When the church reached a level of health and stability, the English congregation completed a Mission Study and elected a Pastor Nominating Committee to search for a pastor, independent of Cameron House.  I was called to the position, a first.

Dick Wichman was not finished with his abuse.  Following his veiled threat to my call, he proceeded to make pastoral visits to my parishioners even as I was called to be the pastor.  He encouraged parishioners to make regular visits to his home at the Rogue Valley Manor in Medford, Oregon.  I had to work my way through parishioners who were critical of my preaching and of my administrative decisions.  There was not one pastoral visit I made in my first year in which the question inevitably came up:  “So are you for him or against him?”  Even though Dick Wichman had renounced the jurisdiction of the PCUSA to avoid prosecution for his years of sexual abuse, he continued his abuse, in this case, undermining and sabotaging my ministry.  Not only did he want me to fail, he did not want the Presbyterian Church in Chinatown to be able to serve Jesus Christ.  It was all about him.

For Lent, in the third year of my ministry at PCC, we planned a study titled, “The Meaning of Forgiveness,” with the sub-title, “How do we handle Dick Wichman’s abuse?”  It was the best attended Lenten Study in the recent memory of the English congregation.  At the outset, one of Dick’s supporters challenged me on why we even needed such a study.  From that Lenten event, a healing group was formed, led by a couple of trained therapists who dealt with clergy abuse.  This first group of survivors and supporters helped to inaugurate the long healing process in the years that followed, conducted by both Cameron House and the Presbyterian Church in Chinatown.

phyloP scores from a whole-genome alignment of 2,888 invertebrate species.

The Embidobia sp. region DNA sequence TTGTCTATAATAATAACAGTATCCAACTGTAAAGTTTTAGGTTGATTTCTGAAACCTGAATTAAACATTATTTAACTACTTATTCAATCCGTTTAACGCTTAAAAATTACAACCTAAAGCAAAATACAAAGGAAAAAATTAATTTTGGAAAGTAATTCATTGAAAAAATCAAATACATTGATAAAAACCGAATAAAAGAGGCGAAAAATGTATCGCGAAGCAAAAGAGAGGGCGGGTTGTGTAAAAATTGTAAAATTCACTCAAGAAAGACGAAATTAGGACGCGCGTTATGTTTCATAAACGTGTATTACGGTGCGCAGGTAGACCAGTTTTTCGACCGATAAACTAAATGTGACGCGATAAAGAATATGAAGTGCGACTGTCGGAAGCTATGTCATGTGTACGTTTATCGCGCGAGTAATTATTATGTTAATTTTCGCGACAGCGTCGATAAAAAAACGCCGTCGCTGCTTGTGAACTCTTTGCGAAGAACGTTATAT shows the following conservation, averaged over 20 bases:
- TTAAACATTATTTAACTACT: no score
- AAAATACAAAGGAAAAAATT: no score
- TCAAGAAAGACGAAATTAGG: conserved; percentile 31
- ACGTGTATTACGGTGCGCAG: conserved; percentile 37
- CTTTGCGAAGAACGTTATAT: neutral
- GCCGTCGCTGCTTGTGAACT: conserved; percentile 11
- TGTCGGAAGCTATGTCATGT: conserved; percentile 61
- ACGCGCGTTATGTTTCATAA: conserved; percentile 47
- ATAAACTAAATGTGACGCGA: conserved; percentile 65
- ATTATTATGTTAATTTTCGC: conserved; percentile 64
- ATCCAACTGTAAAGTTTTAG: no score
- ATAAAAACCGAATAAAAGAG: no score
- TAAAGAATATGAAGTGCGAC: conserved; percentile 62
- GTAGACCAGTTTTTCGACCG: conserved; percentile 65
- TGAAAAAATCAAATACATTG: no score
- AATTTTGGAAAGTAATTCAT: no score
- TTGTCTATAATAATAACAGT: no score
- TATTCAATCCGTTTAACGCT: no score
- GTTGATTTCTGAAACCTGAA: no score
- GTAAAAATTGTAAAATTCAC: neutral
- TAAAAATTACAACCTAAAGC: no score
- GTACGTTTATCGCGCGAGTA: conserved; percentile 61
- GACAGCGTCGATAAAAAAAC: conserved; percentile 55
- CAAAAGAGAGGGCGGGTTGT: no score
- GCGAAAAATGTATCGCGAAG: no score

In the year 2003, the Presbyterian Church in Chinatown celebrated a remodeled church building.  The project was completed debt-free.  Dick Wichman died in 2007, the year after I retired, upon completion of 17 years as Co-Pastor of the church.

8 thoughts on “Dick Wichman”

  1. Thank you for writing about this painful part of your congregation’s history and for being an instrumental part of its healing. I’m sorry for all you and your community experienced from his manipulation, power plays and abuse. May there continue to be healing as more of this story is brought to light.

    I’m remembering today that the risen Christ enters the locked rooms where disciples are huddled in fear, announcing his peace.

    Peace to you all.

  2. Thank you, Cal–
    You explained it very clearly- how we were so dependent on CH staff and Dick
    to our detriment!
    Peace, Shar

  3. I watched this or heard about it, from a distance, from outside, only in fragments over many years, from you and others–like doing a puzzle over decades without the picture on the box to refer to. This account brings the pieces together in a vivid way. There is so much wrenching experience for you to have dealt with. The pain of reading about it cannot be anything like the turmoil of living through it. It was such an evil history. One prays that the like rarely occurs, is very unusual. Unfortunately, the sins involved are not rare, I guess, even in the church.